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Exploring the impact of clinical placement models on undergraduate midwifery students

Gilmour, Carole, McIntyre, Meredith, McLelland, Gayle, Hall, Helen and Miles, Maureen 2013, Exploring the impact of clinical placement models on undergraduate midwifery students, Women and birth, vol. 26, no. 1, pp. 21-25, doi: 10.1016/j.wombi.2012.06.004.

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Title Exploring the impact of clinical placement models on undergraduate midwifery students
Author(s) Gilmour, Carole
McIntyre, Meredith
McLelland, Gayle
Hall, Helen
Miles, Maureen
Journal name Women and birth
Volume number 26
Issue number 1
Start page 21
End page 25
Total pages 5
Publisher Elsevier
Place of publication Amsterdam, The Netherlands
Publication date 2013-03
ISSN 1878-1799
Keyword(s) Science & Technology
Life Sciences & Biomedicine
Nursing
Obstetrics & Gynecology
Clinical education
Learning experiences
Continuity
Facilitate
Sense of belonging
NURSING-STUDENTS
BELONGINGNESS
EXPERIENCE
PERCEPTIONS
EXPLORATION
Summary BACKGROUND: Learning undertaken through clinical placements provides up to 50% of the educational experience for students in pre-registration midwifery courses. However little is known about of the impact various models of clinical placement have on the learning experiences of undergraduate midwifery students. Two clinical placement models have been employed for undergraduate midwifery students at Monash University, including the block placement model and the continuous two days per week model. OBJECTIVE: This project sought to explore the learning experiences of students in these two models of placement. METHOD: Focus groups were held on two campuses with a total of 17 students from different cohorts and programs. DISCUSSION: No one type of placement was favoured over another both had benefits and disadvantages. Further, this study found that regardless of program and clinical placement model the major learning impact for students was related to the midwife they worked with each day on placement rather than to the model. CONCLUSION: No one type of placement was favoured over another both had benefits and disadvantages. Further, this study found that regardless of program and clinical placement model the major learning impact for students was related to the midwife they worked with each day on placement rather than to the model.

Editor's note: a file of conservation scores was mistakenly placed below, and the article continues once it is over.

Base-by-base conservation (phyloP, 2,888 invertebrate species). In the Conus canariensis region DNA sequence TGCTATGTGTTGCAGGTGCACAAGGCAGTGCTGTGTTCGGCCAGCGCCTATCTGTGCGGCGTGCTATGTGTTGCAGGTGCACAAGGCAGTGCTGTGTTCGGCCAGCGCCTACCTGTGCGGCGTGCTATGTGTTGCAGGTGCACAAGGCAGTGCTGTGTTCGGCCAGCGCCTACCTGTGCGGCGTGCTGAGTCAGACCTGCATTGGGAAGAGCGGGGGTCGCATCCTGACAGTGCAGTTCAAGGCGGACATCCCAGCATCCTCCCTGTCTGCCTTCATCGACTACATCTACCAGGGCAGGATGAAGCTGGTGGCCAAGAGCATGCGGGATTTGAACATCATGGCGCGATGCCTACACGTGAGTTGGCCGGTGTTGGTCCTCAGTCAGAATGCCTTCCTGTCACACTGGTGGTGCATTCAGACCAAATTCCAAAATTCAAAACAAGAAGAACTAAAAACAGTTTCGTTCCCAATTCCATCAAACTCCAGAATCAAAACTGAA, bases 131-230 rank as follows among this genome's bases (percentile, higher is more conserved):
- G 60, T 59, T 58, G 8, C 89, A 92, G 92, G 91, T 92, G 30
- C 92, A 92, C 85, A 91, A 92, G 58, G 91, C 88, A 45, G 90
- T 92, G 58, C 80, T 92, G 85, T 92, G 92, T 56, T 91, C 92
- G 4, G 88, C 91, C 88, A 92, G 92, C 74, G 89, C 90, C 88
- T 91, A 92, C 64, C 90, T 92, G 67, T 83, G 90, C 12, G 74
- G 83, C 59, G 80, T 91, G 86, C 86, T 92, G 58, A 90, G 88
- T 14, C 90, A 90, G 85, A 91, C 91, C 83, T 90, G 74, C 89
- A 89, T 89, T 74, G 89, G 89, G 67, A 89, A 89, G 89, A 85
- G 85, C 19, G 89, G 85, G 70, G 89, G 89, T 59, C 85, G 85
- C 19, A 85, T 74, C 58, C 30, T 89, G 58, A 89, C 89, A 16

Language eng
DOI 10.1016/j.wombi.2012.06.004
Field of Research 111006 Midwifery
Socio Economic Objective 920210 Nursing
HERDC Research category C1.1 Refereed article in a scholarly journal
ERA Research output type C Journal article
Copyright notice ©2012, Australian College of Midwives
Persistent URL http://hdl.handle.net/10536/DRO/DU:30079657

Document type: Journal Article
Collection: School of Nursing and Midwifery
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